Can big data yield big ideas? Blend novel and familiar, new study finds
Struggling to get your creative juices flowing for a new idea or project? A study in an upcoming edition of the INFORMS journal Marketing Science sheds light on the secret sauce to developing creative ideas, and it all comes down to word choice.
The study authors, Olivier Toubia and Oded Netzer of the Columbia Business School, based their research on the concept that ideas are considered more creative when they have a good balance between novelty and familiarity. By analyzing and text mining thousands of previously generated ideas, they identified common patterns in ideas that are considered creative.
"You can think about idea generation as creating a recipe where you to choose the appropriate ingredients and mix them together" said Netzer. "By analyzing the text in a large number of ideas across different domains, we were able to link an idea's judged creativity to its set of 'ingredients.' We found that what makes an idea creative as judged by both consumers and firms' executives is a mix of ingredients (words) that includes a balance between words that commonly appear together (familiar combinations) and words that do not (novel combinations)."
Thus, a creative idea is not simply an idea that includes novel ingredients, but combinations of words that are novel when appearing together balanced with combinations of ingredients that are more familiar. For example, if one generates an idea for an app that would help people live healthier lives and includes the words "running", "counting" and "steps," this would not classify the idea as creative, as all three of these words are fairly frequently used together. However, including the word "calendar" as an additional ingredient would take the idea in a more creative direction, for example the creation of a calendar app in which you could track daily movement and accomplishments. Even though the word "calendar" may not be novel with respect to the topic of health apps in and of itself, its combination with "running," "counting," and "steps" is novel.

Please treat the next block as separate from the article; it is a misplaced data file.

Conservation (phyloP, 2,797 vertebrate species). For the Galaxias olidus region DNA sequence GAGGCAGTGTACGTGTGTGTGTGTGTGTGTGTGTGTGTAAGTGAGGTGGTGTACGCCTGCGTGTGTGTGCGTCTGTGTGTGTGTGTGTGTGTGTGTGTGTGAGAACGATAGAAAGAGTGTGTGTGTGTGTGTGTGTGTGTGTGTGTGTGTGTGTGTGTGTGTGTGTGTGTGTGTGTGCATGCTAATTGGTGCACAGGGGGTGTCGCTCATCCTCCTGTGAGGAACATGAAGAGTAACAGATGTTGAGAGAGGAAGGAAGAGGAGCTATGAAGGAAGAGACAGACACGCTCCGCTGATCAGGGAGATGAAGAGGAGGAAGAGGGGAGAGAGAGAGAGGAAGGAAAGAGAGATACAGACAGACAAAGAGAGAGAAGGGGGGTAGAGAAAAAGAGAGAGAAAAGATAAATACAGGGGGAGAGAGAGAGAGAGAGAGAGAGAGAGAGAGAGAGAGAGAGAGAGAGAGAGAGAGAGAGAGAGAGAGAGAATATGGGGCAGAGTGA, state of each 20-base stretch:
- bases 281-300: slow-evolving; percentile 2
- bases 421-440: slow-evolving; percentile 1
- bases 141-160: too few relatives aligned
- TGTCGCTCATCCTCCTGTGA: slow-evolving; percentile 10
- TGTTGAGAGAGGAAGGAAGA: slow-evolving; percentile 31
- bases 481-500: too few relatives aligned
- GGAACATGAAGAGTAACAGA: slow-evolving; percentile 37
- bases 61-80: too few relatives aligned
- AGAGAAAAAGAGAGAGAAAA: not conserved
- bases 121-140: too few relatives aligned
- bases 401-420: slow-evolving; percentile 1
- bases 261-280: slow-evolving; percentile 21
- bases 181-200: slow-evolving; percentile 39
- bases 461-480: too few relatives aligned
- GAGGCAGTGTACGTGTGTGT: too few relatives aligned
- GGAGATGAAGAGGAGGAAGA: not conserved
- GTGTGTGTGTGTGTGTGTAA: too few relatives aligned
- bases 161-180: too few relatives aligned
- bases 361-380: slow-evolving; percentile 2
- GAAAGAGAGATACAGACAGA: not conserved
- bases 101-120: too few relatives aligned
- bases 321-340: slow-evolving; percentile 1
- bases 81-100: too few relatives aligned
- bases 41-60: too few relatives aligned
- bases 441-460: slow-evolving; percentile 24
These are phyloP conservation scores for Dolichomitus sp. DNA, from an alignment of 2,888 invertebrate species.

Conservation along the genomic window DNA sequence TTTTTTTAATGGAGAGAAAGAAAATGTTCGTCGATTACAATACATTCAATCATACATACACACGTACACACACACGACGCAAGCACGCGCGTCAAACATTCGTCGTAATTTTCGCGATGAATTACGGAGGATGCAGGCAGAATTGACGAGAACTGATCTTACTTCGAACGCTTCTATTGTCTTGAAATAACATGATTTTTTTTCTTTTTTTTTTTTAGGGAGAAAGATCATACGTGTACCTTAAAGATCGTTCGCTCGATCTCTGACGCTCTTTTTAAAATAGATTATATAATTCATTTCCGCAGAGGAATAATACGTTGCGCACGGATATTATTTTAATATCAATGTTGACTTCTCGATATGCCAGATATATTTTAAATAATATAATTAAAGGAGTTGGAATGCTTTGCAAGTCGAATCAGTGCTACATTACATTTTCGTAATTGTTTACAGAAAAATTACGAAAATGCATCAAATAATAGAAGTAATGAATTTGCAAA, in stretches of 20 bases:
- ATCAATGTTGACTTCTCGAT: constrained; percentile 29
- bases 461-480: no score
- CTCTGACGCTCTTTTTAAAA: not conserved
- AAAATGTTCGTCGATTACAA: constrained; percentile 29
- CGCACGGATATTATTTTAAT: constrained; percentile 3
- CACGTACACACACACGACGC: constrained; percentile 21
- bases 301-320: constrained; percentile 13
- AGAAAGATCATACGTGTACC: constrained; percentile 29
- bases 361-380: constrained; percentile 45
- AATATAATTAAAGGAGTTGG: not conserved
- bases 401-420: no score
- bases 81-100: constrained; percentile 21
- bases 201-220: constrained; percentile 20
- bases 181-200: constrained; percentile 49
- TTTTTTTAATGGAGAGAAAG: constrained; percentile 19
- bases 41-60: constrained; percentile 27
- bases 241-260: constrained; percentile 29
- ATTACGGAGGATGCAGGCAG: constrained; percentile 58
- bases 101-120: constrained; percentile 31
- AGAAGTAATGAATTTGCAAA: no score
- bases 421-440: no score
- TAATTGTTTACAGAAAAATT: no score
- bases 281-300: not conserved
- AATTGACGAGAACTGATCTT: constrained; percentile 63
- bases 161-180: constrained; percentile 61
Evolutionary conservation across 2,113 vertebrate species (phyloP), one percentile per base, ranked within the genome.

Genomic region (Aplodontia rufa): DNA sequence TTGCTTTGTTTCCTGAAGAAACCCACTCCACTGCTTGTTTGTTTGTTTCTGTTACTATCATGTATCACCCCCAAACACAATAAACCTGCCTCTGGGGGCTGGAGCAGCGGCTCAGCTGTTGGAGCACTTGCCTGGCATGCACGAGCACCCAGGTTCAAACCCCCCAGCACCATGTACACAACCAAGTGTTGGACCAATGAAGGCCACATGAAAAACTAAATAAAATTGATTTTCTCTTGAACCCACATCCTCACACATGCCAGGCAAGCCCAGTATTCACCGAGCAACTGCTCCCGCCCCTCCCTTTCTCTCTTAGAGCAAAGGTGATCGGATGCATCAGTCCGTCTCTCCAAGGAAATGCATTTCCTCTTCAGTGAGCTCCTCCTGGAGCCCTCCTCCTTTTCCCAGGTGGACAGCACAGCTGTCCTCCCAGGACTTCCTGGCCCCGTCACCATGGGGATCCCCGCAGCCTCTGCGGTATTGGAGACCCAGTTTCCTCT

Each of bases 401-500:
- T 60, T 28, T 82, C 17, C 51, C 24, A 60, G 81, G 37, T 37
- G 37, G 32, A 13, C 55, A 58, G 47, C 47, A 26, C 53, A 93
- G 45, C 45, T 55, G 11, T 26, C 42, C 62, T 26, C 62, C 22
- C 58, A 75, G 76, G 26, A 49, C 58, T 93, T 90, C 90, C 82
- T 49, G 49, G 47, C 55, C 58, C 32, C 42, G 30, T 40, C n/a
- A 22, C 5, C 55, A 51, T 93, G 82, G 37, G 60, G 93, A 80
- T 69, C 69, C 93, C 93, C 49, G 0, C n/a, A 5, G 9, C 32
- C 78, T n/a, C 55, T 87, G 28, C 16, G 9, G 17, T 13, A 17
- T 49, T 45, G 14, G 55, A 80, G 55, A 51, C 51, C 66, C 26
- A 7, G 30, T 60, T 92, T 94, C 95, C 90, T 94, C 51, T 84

Using insights gained from this research, the authors have developed a tool that can help people come up with better ideas.
"The tool analyzes in real time word combinations included in the idea and recommends words that help the innovator improve her idea" says Netzer. "If the idea is too familiar the algorithm will offer words that would make it more novel. On the other hand, if the idea is too novel, it will offer words that will make the idea more familiar."
The authors have found that their tool helps people improve their ideas and generate more balanced and creative ideas. The tool appears more helpful in improving the novelty of ideas that have too much familiarity than in improving the familiarity of ideas that have too much novelty.
Toubia noted: "By leveraging tools from the world of Big Data such as text mining and semantic network analysis we were able, for the first time, to scientifically analyze a large set of ideas and identify successful patterns that can help people improve their ideas. In a way, our tool turns the computer into a "sous chef" that helps the user assemble the right ingredients to combine in order to form creative ideas."
While only time will tell if computerized tools will surpass humans in generating creative ideas, the present research pours some systematic analysis and science into a domain - creativity and ideation - that has been largely based on intuition and hunch.
To view the public tool developed by the authors, visit: http://newtopic.protoideation.org/